Vitamin C could be helpful for asthmatic children

Depending on the age of asthmatic children, on their exposure to molds or dampness in their bedroom, and on the severity of their asthma, vitamin C has greater or smaller beneficial effect against asthma, according to a study published in the Clinical and Translational Allergy.

0.2 grams of vitamin C asthmatic children aged 7 to 10 years by 20-40%.

Graphene goes plasmonic and could increase internet communication speeds by ten times to 10 gigabits per second

Scanning electron microscopy micrographs of the graphene devices with plasmonic nanostructures.

Researchers have discovered a crucial recipe for improving the characteristics of graphene devices for use as photodetectors in the next generation of pholtovoltaic devices for telecommunications and energy harvesting.

In the new research, the team combined graphene with metallic nanostructures, leading to a twenty-fold enhancement in the harvesting of light to create energy. This paves the way for future advances in high-speed internet development and other communications.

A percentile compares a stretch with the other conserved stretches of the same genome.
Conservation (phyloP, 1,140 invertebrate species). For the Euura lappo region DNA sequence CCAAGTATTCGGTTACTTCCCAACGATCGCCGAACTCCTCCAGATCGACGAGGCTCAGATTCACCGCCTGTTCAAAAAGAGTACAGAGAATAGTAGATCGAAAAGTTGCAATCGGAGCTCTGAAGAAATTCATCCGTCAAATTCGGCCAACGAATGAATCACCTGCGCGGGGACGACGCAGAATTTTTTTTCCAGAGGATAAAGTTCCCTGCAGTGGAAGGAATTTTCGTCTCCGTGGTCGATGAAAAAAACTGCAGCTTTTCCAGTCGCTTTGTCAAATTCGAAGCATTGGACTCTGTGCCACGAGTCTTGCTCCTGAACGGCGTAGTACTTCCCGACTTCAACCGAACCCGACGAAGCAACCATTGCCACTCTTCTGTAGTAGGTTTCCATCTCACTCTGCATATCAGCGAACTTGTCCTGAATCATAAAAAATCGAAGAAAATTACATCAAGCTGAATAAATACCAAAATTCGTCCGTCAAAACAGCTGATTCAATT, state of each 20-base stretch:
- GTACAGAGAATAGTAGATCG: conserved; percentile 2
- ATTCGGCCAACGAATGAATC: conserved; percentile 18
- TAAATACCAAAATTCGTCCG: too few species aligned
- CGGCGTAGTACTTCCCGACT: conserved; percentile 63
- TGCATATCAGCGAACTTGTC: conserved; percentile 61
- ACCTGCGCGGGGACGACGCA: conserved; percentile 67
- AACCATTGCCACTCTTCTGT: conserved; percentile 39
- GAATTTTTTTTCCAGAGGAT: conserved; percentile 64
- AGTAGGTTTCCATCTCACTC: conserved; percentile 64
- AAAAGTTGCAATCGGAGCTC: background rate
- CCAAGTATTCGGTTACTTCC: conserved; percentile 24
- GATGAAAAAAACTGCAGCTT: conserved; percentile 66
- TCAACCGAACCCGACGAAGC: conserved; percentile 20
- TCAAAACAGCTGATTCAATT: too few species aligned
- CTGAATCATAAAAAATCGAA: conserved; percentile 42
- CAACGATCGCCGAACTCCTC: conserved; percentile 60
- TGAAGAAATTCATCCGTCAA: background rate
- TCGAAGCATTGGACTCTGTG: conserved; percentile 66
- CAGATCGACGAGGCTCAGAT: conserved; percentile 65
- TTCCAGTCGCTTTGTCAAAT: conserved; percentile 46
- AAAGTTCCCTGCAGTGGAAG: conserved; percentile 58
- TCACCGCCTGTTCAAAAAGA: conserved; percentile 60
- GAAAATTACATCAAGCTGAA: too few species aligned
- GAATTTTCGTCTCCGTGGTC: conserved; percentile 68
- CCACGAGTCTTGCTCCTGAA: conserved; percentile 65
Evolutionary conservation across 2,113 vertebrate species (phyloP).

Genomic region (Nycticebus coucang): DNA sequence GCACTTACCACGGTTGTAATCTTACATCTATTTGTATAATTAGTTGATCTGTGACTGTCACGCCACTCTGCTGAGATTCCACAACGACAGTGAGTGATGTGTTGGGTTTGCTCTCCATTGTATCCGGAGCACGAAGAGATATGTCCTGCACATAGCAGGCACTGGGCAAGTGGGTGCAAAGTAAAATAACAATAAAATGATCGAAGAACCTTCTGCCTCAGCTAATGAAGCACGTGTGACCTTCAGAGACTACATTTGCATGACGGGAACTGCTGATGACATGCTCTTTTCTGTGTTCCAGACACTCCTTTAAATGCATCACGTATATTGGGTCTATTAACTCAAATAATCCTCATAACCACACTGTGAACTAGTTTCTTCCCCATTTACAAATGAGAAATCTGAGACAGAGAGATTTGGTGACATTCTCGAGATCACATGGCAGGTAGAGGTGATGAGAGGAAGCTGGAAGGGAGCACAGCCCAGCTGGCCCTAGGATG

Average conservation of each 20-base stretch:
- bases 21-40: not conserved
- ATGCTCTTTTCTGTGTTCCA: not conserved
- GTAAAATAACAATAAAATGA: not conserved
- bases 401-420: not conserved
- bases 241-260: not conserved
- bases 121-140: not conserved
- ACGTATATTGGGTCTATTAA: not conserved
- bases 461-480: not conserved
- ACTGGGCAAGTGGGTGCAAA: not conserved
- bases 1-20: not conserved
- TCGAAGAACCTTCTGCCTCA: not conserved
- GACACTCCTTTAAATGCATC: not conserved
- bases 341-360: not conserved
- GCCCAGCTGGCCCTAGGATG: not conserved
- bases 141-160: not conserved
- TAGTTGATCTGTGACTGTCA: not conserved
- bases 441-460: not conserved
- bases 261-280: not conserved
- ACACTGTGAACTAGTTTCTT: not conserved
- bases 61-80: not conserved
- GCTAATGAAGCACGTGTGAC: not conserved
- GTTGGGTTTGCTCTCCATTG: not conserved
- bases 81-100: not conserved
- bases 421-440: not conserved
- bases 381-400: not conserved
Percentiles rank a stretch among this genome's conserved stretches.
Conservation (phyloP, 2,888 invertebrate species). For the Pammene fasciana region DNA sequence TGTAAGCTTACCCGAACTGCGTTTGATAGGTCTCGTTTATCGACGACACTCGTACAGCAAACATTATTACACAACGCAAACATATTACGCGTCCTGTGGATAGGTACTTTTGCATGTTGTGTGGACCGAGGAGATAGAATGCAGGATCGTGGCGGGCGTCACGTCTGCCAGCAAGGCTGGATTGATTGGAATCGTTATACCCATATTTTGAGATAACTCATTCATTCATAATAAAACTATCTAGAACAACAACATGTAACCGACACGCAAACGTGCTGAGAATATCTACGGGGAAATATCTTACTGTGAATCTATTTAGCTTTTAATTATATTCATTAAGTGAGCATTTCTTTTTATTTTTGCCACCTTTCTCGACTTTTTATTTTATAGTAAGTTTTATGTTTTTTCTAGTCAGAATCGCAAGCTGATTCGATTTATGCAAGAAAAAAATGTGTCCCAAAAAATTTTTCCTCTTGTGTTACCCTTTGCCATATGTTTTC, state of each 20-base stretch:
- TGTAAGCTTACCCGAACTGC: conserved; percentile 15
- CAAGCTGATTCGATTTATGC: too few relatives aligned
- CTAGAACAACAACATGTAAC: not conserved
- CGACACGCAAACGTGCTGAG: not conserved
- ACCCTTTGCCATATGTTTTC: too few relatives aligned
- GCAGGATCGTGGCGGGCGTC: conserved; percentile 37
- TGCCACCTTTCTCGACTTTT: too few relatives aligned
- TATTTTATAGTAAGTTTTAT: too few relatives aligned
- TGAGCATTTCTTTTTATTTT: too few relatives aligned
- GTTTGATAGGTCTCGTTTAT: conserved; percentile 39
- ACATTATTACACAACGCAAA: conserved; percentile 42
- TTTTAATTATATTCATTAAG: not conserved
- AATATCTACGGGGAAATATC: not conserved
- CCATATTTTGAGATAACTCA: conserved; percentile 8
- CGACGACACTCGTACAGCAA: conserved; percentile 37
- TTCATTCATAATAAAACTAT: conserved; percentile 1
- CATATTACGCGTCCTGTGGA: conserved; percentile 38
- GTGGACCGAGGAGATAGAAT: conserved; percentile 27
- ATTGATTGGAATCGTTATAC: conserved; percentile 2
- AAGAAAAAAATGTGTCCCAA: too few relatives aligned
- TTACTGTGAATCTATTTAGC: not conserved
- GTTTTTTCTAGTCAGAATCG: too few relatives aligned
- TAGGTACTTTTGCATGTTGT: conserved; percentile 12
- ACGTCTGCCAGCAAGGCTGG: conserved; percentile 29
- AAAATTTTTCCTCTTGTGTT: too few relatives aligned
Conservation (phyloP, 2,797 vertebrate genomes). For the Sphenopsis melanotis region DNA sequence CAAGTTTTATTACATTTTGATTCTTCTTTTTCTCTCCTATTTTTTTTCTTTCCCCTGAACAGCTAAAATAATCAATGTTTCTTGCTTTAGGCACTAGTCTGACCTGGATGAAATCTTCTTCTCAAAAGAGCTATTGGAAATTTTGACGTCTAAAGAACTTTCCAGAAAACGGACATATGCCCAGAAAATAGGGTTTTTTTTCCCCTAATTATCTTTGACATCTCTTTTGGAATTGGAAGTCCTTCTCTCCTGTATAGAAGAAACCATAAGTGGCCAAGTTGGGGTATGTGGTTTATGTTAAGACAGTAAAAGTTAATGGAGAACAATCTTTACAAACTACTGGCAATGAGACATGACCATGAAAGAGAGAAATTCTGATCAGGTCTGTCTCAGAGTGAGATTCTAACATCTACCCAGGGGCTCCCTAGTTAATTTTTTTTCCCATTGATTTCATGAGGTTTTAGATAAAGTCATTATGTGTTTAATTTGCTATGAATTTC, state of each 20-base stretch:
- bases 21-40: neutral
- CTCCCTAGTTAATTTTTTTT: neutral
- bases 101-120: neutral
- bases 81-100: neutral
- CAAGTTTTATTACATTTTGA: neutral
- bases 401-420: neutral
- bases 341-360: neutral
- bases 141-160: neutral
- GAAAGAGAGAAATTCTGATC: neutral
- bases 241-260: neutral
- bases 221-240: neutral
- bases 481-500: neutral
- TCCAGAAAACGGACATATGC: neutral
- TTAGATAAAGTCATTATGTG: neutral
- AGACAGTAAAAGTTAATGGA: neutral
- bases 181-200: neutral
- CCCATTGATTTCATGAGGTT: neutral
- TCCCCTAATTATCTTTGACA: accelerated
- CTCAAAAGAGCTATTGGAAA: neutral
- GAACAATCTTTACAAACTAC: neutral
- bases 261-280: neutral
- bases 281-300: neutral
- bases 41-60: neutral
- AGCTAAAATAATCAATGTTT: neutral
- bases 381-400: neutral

Nature Communications - Strong plasmonic enhancement of photovoltage in graphene

Higgs Boson has less than 5% probability now across energy range - the leading alternate theories are Technicolor

CERN scientists declared that over the entire range of energy the Collider had explored—from 145 to 466 billion electron volts—the Higgs boson is excluded as a possibility with a 95% probability.

The probability of nonexistence is not overwhelming—there is still a 5% chance that the Higgs is hiding somewhere within this energy range. And, more importantly, the lower energy range from 114 to just under 145 billion electron volts, a region of energy that Fermilab has determined, through earlier experiments, may harbor the Higgs, has not been ruled out. But the Higgs is quickly running out of places to hide. Lower energy levels have been accessible to smaller accelerators, such as the Tevatron at Fermilab and the LEP—the LHC’s predecessor at CERN—and neither collider had found it. Perhaps the Higgs does not exist at all.